#301 Ned On The Bench
The nicest thing about it is there’s almost no one there. That means you can get around easily, even though there isn’t much to get around to.
But they have stores, unlike the Party And Football Capital of the Known Universe.
So here it is, late afternoon. Sitting on a stone bench outside a department store that’s kind of a cross between Macy’s (overpriced, but lots of sales,) and S. Klein on
Just taking in the sun and the view of some nice mountains, which although they are not in
Up comes Ned. Probably not his name. It’s probably Michael. Everyone here is Michael. But this guy is a Ned, if ever there was one. And he says “Room for another loafter on that bench?” Sure.
He puts down his cane and sits. Two old guys. Two canes. Lots of sun. He says “you know I don’t have to use this cane all the time, but I did some work around the place yesterday and my artificial hip’s acting up.”
Before long, we’re into hip history. His first shot at it was in 1981. That, he says, was lousy from the start but he tolerated it until 1984, then had it re-done. About ten years later something went wrong with one of the pieces and he had that replaced, but not the whole thing.
Before long, Ned’s offering instructions on how to buy generic extra-strength Excedrin at Wal-Mart.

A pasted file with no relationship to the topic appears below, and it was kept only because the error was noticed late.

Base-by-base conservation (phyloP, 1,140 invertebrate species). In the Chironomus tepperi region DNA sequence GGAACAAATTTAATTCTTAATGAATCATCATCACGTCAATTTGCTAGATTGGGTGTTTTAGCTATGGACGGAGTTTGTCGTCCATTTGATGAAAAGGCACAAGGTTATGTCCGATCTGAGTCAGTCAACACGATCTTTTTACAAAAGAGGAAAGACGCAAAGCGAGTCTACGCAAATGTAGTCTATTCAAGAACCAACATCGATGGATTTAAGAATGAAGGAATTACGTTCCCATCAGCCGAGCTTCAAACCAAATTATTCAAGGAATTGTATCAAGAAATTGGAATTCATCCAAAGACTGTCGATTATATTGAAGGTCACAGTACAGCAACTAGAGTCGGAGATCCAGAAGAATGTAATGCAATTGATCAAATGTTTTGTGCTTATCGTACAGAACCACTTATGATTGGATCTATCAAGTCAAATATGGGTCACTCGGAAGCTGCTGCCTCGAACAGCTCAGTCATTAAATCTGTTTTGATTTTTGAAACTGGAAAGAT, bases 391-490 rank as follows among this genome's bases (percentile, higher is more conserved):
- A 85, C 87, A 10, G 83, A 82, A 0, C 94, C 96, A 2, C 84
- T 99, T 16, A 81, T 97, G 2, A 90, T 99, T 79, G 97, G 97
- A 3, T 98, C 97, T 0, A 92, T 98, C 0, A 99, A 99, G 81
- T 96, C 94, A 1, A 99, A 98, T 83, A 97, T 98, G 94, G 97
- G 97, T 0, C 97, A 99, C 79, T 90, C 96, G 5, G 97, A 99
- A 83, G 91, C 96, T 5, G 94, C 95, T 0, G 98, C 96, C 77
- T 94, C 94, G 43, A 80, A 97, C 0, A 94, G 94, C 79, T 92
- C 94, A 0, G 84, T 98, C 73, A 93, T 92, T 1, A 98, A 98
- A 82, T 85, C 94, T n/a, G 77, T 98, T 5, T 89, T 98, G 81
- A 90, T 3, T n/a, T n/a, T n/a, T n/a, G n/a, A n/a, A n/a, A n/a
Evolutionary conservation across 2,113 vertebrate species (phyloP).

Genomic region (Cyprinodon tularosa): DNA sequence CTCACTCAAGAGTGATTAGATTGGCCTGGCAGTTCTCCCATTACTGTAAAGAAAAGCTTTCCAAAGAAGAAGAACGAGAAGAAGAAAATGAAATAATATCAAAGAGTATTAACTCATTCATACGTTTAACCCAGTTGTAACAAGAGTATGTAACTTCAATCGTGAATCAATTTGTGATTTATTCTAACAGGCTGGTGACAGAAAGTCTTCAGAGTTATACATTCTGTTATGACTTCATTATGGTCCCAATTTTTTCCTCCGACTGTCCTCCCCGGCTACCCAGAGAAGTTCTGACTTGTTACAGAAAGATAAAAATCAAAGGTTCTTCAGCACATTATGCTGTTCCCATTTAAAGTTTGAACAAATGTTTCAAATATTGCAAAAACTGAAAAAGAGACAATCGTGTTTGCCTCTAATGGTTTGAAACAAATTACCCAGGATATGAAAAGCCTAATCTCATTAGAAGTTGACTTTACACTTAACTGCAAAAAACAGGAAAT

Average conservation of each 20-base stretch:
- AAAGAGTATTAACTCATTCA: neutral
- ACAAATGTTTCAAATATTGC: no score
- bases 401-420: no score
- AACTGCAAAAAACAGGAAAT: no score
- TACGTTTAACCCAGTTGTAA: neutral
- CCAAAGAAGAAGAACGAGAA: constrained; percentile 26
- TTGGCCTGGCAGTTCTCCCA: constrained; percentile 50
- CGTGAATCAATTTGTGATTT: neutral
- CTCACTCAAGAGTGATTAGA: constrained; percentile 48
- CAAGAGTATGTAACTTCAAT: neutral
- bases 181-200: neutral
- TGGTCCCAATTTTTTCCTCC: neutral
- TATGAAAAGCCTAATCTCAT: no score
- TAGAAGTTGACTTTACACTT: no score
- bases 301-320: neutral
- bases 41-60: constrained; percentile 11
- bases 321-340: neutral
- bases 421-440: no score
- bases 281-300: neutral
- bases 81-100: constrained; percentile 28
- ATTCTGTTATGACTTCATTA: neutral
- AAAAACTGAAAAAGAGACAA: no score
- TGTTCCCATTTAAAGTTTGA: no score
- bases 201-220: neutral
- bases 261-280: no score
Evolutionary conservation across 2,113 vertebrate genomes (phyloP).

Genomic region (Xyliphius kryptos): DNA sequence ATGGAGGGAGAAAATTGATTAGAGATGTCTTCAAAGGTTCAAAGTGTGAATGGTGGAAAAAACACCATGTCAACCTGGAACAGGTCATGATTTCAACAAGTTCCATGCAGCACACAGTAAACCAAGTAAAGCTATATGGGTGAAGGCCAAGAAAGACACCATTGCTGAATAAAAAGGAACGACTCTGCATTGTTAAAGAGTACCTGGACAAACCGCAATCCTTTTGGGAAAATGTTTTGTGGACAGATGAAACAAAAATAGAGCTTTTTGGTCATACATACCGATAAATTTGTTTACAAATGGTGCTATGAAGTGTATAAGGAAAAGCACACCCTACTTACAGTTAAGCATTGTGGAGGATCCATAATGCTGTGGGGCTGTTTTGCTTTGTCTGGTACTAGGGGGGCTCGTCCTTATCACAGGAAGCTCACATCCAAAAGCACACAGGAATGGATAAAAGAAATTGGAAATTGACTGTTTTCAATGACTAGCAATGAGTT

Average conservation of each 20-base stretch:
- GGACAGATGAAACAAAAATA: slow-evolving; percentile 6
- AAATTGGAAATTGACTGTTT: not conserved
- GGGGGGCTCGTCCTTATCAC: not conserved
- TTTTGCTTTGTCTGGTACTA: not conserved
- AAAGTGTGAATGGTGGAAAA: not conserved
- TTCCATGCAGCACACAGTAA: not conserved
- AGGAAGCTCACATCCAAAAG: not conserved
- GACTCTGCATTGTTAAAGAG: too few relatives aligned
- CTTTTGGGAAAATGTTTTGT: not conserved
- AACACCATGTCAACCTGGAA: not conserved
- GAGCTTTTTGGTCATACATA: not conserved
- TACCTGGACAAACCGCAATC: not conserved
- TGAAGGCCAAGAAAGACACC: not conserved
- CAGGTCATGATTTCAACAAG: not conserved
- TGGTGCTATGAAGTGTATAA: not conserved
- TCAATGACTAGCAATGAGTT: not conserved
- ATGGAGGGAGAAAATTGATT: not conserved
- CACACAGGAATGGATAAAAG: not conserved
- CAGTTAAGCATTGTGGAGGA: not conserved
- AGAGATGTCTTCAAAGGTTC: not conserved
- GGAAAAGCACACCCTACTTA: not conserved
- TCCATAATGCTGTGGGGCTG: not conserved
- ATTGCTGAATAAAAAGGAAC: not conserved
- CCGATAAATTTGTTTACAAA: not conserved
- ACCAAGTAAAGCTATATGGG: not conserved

We compare notes on the effectiveness of plain aspirin, Tylenol, Advil, Aleve, Anacin (yes, they still make that,) and Motrin, and we cannot come to a consensus, which is fine.
Two old men, sitting on a mountain-view stone bench outside a department store. It’s SOOOO Norman Rockwell.
Better than arguing religion and politics. Ned looks like a Republican who goes to church most Sundays. His audience varies between doubtful and hostile to both memberships, depending on how vociferously they are exposited.
When Mrs. Ned appears, shopping bags in hand, Ned excuses himself, expresses wishes for a nice day and they drift off toward their car. Well, she drifts, but he hobbles.
He does not offer to help her with the packages.
Probably no good for his triple hip bypass.
I'm Wes Richards, my opinions are my own, but you're welcome to them.
(c) 2007 WJR